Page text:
The Morning File gets excited when it sees an administrator, employer, supervisor or anyone with that sort of clout make an unconventional command decision in the interest of the common man/employee/student/etc.
That is why we were so overjoyed that we could have run 26.2 miles (well, over a few weeks, perhaps) when we saw the following paragraph leading off an Associated Press story out of Seattle last week:
"In sun-deprived Washington state, the promise of nice spring weather prompted a small private school to give students a day off to enjoy the sunshine."
The 205 students and 22 staff members at Bellingham Christian School had a "sun day" rather than "snow day" on Friday to grant them a reprieve from class work of any kind. The school's website announced: "School cancelled due to great weather! Wahooo!" A school assembly this morning is to focus on a photo display from the students themselves showing how they spent their day off in the sun.
(Note: You shouldn't show the above paragraph to your children; they will all immediately want to transfer to Bellingham Christian School, regardless of their age, religion or the fact that their family lives more than 2,000 miles away. Heck, I want to enroll now at Bellingham Christian School, and I'm an agnostic 54-year-old.)
Why can't every decision-maker in the world be as enlightened as Bellingham principal Bob Sampson? With a gesture so simple, he undoubtedly gave joy to so many. (Yes, a few kids might get skin cancer from playing outside all day without sunscreen when they should have been doing geometry problems inside, but let's not nitpick.)
Mr. Sampson was the rare authority figure who used his clout to say: Yes, be free, have fun, enjoy life, throw convention out the door for a day.
We wanted to present this novel concept to our bosses at a certain workplace on the Boulevard of the Allies Friday after getting the weather forecast, but then we realized they probably see themselves as part of the real world, where such things cannot occur.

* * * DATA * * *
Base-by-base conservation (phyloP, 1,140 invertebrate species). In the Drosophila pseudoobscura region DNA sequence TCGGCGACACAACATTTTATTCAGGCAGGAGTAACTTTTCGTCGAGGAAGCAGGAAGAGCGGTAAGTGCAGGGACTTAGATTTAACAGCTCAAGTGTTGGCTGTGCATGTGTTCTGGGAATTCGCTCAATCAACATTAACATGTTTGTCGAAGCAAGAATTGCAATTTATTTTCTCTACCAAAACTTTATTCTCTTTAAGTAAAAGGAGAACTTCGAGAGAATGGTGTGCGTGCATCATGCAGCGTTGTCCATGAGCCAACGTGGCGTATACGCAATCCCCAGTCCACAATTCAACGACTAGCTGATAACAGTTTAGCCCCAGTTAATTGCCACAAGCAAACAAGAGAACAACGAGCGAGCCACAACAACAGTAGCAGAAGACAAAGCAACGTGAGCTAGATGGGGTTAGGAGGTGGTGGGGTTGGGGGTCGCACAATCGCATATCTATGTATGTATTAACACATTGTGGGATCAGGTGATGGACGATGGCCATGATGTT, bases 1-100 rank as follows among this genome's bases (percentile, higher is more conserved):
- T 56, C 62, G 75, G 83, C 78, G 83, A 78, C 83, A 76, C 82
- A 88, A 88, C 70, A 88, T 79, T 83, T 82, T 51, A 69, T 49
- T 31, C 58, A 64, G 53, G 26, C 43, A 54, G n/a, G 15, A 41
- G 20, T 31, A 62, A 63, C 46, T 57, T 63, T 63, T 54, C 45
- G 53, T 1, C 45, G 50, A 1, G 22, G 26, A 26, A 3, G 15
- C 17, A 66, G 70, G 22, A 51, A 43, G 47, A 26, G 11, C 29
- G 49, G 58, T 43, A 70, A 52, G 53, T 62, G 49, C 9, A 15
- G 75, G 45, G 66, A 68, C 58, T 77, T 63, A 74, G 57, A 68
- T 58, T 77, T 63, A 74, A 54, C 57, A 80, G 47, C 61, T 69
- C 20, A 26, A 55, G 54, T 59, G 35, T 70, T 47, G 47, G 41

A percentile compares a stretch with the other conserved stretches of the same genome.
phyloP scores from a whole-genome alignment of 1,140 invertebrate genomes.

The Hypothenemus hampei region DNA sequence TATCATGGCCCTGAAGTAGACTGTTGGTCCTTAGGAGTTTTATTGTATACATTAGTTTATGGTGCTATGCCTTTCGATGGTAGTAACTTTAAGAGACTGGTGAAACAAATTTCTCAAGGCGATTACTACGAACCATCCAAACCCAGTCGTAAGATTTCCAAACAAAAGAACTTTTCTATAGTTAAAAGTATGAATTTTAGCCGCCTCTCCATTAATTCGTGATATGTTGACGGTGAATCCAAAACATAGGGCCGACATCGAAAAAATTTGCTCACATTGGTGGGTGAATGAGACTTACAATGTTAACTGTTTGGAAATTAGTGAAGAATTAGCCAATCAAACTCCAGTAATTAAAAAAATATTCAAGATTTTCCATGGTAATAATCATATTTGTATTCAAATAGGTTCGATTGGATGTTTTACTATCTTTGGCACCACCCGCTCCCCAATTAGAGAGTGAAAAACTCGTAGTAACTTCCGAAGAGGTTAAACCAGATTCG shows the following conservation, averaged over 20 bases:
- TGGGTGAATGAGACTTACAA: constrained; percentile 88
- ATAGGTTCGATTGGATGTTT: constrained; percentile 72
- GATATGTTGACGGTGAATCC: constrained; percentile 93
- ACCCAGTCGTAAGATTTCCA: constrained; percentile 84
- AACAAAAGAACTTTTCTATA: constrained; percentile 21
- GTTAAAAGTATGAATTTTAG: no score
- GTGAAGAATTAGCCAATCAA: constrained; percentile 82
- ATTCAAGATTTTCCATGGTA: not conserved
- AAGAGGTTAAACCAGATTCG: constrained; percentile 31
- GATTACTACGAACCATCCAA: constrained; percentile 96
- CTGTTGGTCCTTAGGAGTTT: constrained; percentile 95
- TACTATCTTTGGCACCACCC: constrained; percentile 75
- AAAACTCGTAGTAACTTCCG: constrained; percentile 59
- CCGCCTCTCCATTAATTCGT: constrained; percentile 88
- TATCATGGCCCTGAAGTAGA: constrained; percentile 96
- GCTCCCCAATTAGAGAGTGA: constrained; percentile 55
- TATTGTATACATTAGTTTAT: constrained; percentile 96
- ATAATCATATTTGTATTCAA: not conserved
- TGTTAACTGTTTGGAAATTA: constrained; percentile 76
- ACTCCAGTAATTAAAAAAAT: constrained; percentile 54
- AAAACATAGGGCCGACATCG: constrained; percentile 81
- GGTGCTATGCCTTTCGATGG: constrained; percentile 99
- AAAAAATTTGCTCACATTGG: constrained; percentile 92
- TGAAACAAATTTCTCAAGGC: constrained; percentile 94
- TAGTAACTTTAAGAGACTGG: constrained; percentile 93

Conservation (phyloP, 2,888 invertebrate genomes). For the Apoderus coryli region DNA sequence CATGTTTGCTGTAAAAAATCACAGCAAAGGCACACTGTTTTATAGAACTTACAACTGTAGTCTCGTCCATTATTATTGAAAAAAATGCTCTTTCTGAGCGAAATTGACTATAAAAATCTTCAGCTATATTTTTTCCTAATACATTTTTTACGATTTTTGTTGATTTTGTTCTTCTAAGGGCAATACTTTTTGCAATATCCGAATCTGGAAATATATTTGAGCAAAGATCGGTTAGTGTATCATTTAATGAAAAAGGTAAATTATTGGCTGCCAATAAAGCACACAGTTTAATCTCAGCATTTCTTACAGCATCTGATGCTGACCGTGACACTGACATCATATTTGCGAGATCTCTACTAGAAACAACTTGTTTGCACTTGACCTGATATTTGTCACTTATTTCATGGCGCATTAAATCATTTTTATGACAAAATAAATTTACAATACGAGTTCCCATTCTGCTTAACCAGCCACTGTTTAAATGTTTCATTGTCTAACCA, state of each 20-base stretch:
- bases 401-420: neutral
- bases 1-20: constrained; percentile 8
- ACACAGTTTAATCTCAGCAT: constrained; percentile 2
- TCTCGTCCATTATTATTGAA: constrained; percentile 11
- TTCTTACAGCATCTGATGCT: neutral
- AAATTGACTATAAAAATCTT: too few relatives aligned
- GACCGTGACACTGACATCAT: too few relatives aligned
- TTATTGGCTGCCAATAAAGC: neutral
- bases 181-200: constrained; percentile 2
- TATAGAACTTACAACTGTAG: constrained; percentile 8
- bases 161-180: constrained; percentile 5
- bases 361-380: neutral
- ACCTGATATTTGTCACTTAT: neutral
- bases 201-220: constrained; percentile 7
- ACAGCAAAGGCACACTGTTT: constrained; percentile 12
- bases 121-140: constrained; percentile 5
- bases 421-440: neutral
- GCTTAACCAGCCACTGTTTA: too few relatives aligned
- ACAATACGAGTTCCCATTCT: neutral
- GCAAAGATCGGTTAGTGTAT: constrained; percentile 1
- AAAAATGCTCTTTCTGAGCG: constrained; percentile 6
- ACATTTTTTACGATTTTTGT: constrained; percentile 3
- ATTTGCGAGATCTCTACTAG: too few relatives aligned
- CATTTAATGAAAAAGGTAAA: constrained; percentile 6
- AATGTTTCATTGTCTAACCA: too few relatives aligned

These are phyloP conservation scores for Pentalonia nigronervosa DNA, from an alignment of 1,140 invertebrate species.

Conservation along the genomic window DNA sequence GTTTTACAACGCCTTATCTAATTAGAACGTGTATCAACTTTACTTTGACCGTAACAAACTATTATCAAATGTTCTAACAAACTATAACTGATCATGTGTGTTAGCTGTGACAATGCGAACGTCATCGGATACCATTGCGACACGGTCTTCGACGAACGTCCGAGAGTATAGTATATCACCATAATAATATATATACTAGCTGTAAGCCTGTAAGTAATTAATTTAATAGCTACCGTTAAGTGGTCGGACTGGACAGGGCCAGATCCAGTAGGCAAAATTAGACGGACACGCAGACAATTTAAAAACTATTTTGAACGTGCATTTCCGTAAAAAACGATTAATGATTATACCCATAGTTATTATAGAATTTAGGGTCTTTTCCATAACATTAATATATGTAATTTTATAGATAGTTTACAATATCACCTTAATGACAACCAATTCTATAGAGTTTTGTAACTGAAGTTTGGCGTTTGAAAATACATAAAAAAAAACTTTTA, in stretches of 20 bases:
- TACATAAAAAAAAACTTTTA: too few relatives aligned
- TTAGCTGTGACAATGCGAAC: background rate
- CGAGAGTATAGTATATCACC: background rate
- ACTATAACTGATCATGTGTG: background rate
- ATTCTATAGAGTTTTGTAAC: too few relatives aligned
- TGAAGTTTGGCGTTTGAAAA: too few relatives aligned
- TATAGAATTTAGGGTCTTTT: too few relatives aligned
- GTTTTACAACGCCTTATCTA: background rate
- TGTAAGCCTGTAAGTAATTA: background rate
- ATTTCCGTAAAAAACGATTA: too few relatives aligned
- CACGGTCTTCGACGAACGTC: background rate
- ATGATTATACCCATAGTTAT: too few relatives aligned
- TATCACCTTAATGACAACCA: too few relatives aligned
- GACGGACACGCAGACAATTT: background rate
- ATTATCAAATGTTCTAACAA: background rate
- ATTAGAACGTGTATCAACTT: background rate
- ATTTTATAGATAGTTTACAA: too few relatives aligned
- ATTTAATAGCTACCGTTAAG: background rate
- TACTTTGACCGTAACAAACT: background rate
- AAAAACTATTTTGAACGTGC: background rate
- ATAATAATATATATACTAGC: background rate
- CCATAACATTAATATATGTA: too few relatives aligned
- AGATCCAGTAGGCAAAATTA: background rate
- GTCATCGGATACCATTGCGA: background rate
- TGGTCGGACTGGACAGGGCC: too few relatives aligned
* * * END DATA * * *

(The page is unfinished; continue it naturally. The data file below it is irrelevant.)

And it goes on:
The chances of a free workplace "sun day" seemed even more remote than the possibility of procuring automatic towel dispensers that work in the office restrooms. (Oh, wait, the proliferation of automatic, non-functioning devices for washing and drying hands and flushing toilets is not a Post-Gazette problem -- that's a global concern the U.N. needs a high commission working on.)
Mr. Sampson's benevolent act is apparently due in part to how little warm sunshine the people of Washington are accustomed to at this time of year, with 2013 being no exception. The folks of Pittsburgh could have pleaded much the same case up until the weekend we just enjoyed. It has had the feel of one of those "Good riddance, winter/hello summer/hey, what happened to spring?" kind of years we seem to get all too frequently.
Then again, we could be like Minnesota and Wisconsin, where more than a foot of snow fell in some areas Thursday and youngsters in many schools got a -- you guessed it -- snow day. On May 2. That's the sort of thing that gives global warming a bad name, but as a friend pointed out over the weekend while enjoying a glorious day at PNC Park, someone really screwed up by dubbing man-made climate change patterns as "global warming."
It's more like global freakiness, where it seems like every month there's a Hurricane Sandy or Winter Storm Nemo or something else that's supposed to be the worst of its kind ever, accompanied by a persistent North American drought in need of a good marketing agent to give it a catchy name.
And just as rare and exotic, places as typically dreary as Seattle and Pittsburgh have a week ahead of mostly sunshine and temperatures of 70 or more. If that's not cause for shutting down schools and factories -- and newspapers -- we don't know what is.
Additional play days are in order hereabouts, especially, considering some of the people who might have hoped to enjoy their own Sunday activities were either inconvenienced by Pittsburgh Marathon street closings or had to work extra hard on the event.
Hopefully, there's a little of Bob Sampson in a lot of bosses this week, who understand the best motivational tool for a workforce is to send it home. It never hurts to hope so, at least, on a beautiful morning like this.
Gary Rotstein: firstname.lastname@example.org or 412-263-1255.